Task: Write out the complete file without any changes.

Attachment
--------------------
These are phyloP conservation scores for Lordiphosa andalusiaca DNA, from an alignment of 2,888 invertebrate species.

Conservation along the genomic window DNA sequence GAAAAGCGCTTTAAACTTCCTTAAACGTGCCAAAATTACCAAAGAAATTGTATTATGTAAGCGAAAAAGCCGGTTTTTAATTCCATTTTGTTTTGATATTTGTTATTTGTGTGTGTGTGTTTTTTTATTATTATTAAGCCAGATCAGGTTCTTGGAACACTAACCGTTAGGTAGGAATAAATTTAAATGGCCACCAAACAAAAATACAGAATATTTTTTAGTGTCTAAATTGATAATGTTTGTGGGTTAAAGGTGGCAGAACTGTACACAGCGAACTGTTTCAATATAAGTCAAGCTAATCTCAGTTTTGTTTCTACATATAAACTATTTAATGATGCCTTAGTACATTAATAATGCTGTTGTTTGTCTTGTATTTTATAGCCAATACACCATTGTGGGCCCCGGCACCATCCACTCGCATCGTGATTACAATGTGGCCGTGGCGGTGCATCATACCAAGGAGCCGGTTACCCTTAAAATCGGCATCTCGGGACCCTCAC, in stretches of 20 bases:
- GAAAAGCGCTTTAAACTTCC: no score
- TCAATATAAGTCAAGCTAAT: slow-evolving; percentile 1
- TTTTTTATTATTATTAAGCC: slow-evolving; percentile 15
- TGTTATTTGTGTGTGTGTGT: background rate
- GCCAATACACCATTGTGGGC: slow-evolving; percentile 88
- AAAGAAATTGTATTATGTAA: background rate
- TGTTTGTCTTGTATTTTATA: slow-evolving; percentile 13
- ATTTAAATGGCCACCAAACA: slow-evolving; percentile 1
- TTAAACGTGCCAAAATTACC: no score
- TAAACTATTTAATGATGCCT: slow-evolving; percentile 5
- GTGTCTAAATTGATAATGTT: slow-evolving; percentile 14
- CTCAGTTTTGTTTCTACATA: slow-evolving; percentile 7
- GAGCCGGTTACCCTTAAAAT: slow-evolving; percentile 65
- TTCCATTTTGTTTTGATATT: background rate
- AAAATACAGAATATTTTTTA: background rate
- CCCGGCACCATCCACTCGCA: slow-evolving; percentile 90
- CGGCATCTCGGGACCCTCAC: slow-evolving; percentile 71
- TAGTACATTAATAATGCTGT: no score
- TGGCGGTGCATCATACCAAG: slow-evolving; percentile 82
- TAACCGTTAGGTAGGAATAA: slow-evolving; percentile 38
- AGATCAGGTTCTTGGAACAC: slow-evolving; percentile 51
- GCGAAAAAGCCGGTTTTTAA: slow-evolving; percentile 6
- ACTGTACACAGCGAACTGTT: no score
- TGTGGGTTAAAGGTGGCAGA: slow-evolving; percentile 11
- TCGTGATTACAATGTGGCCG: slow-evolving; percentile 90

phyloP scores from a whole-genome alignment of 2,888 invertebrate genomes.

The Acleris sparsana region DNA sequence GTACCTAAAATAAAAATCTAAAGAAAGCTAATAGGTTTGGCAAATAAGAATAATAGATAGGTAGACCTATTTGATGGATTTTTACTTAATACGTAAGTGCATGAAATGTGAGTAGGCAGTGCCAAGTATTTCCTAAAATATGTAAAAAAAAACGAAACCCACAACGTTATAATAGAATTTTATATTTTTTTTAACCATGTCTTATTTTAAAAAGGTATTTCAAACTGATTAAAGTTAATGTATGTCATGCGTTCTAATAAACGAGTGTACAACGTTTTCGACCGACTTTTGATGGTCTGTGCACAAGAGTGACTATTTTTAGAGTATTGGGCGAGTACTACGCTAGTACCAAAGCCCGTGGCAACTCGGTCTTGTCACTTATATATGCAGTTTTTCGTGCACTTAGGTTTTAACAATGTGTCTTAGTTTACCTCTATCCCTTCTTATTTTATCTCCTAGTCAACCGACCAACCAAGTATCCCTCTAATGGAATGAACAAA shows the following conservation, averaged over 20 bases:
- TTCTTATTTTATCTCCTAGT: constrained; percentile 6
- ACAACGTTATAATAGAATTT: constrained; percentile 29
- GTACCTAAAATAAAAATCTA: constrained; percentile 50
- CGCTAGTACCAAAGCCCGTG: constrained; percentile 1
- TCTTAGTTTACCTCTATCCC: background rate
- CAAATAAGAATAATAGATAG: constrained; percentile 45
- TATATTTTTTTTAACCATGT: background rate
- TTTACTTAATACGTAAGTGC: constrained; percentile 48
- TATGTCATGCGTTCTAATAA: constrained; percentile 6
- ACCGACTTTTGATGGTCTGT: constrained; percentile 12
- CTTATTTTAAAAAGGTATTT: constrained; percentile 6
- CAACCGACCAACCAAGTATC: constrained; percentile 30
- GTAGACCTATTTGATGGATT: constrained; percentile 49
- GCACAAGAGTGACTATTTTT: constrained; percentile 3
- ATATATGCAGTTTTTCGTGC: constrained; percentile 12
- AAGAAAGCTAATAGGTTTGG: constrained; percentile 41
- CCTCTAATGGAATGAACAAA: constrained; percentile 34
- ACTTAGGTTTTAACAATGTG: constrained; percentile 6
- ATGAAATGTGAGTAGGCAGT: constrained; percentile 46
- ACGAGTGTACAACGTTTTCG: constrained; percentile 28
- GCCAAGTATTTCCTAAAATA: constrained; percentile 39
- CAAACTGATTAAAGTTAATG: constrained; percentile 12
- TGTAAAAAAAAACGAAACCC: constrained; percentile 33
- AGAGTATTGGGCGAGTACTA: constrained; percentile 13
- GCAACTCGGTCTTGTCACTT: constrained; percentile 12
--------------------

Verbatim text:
These are phyloP conservation scores for Lordiphosa andalusiaca DNA, from an alignment of 2,888 invertebrate species.

Conservation along the genomic window DNA sequence GAAAAGCGCTTTAAACTTCCTTAAACGTGCCAAAATTACCAAAGAAATTGTATTATGTAAGCGAAAAAGCCGGTTTTTAATTCCATTTTGTTTTGATATTTGTTATTTGTGTGTGTGTGTTTTTTTATTATTATTAAGCCAGATCAGGTTCTTGGAACACTAACCGTTAGGTAGGAATAAATTTAAATGGCCACCAAACAAAAATACAGAATATTTTTTAGTGTCTAAATTGATAATGTTTGTGGGTTAAAGGTGGCAGAACTGTACACAGCGAACTGTTTCAATATAAGTCAAGCTAATCTCAGTTTTGTTTCTACATATAAACTATTTAATGATGCCTTAGTACATTAATAATGCTGTTGTTTGTCTTGTATTTTATAGCCAATACACCATTGTGGGCCCCGGCACCATCCACTCGCATCGTGATTACAATGTGGCCGTGGCGGTGCATCATACCAAGGAGCCGGTTACCCTTAAAATCGGCATCTCGGGACCCTCAC, in stretches of 20 bases:
- GAAAAGCGCTTTAAACTTCC: no score
- TCAATATAAGTCAAGCTAAT: slow-evolving; percentile 1
- TTTTTTATTATTATTAAGCC: slow-evolving; percentile 15
- TGTTATTTGTGTGTGTGTGT: background rate
- GCCAATACACCATTGTGGGC: slow-evolving; percentile 88
- AAAGAAATTGTATTATGTAA: background rate
- TGTTTGTCTTGTATTTTATA: slow-evolving; percentile 13
- ATTTAAATGGCCACCAAACA: slow-evolving; percentile 1
- TTAAACGTGCCAAAATTACC: no score
- TAAACTATTTAATGATGCCT: slow-evolving; percentile 5
- GTGTCTAAATTGATAATGTT: slow-evolving; percentile 14
- CTCAGTTTTGTTTCTACATA: slow-evolving; percentile 7
- GAGCCGGTTACCCTTAAAAT: slow-evolving; percentile 65
- TTCCATTTTGTTTTGATATT: background rate
- AAAATACAGAATATTTTTTA: background rate
- CCCGGCACCATCCACTCGCA: slow-evolving; percentile 90
- CGGCATCTCGGGACCCTCAC: slow-evolving; percentile 71
- TAGTACATTAATAATGCTGT: no score
- TGGCGGTGCATCATACCAAG: slow-evolving; percentile 82
- TAACCGTTAGGTAGGAATAA: slow-evolving; percentile 38
- AGATCAGGTTCTTGGAACAC: slow-evolving; percentile 51
- GCGAAAAAGCCGGTTTTTAA: slow-evolving; percentile 6
- ACTGTACACAGCGAACTGTT: no score
- TGTGGGTTAAAGGTGGCAGA: slow-evolving; percentile 11
- TCGTGATTACAATGTGGCCG: slow-evolving; percentile 90

phyloP scores from a whole-genome alignment of 2,888 invertebrate genomes.

The Acleris sparsana region DNA sequence GTACCTAAAATAAAAATCTAAAGAAAGCTAATAGGTTTGGCAAATAAGAATAATAGATAGGTAGACCTATTTGATGGATTTTTACTTAATACGTAAGTGCATGAAATGTGAGTAGGCAGTGCCAAGTATTTCCTAAAATATGTAAAAAAAAACGAAACCCACAACGTTATAATAGAATTTTATATTTTTTTTAACCATGTCTTATTTTAAAAAGGTATTTCAAACTGATTAAAGTTAATGTATGTCATGCGTTCTAATAAACGAGTGTACAACGTTTTCGACCGACTTTTGATGGTCTGTGCACAAGAGTGACTATTTTTAGAGTATTGGGCGAGTACTACGCTAGTACCAAAGCCCGTGGCAACTCGGTCTTGTCACTTATATATGCAGTTTTTCGTGCACTTAGGTTTTAACAATGTGTCTTAGTTTACCTCTATCCCTTCTTATTTTATCTCCTAGTCAACCGACCAACCAAGTATCCCTCTAATGGAATGAACAAA shows the following conservation, averaged over 20 bases:
- TTCTTATTTTATCTCCTAGT: constrained; percentile 6
- ACAACGTTATAATAGAATTT: constrained; percentile 29
- GTACCTAAAATAAAAATCTA: constrained; percentile 50
- CGCTAGTACCAAAGCCCGTG: constrained; percentile 1
- TCTTAGTTTACCTCTATCCC: background rate
- CAAATAAGAATAATAGATAG: constrained; percentile 45
- TATATTTTTTTTAACCATGT: background rate
- TTTACTTAATACGTAAGTGC: constrained; percentile 48
- TATGTCATGCGTTCTAATAA: constrained; percentile 6
- ACCGACTTTTGATGGTCTGT: constrained; percentile 12
- CTTATTTTAAAAAGGTATTT: constrained; percentile 6
- CAACCGACCAACCAAGTATC: constrained; percentile 30
- GTAGACCTATTTGATGGATT: constrained; percentile 49
- GCACAAGAGTGACTATTTTT: constrained; percentile 3
- ATATATGCAGTTTTTCGTGC: constrained; percentile 12
- AAGAAAGCTAATAGGTTTGG: constrained; percentile 41
- CCTCTAATGGAATGAACAAA: constrained; percentile 34
- ACTTAGGTTTTAACAATGTG: constrained; percentile 6
- ATGAAATGTGAGTAGGCAGT: constrained; percentile 46
- ACGAGTGTACAACGTTTTCG: constrained; percentile 28
- GCCAAGTATTTCCTAAAATA: constrained; percentile 39
- CAAACTGATTAAAGTTAATG: constrained; percentile 12
- TGTAAAAAAAAACGAAACCC: constrained; percentile 33
- AGAGTATTGGGCGAGTACTA: constrained; percentile 13
- GCAACTCGGTCTTGTCACTT: constrained; percentile 12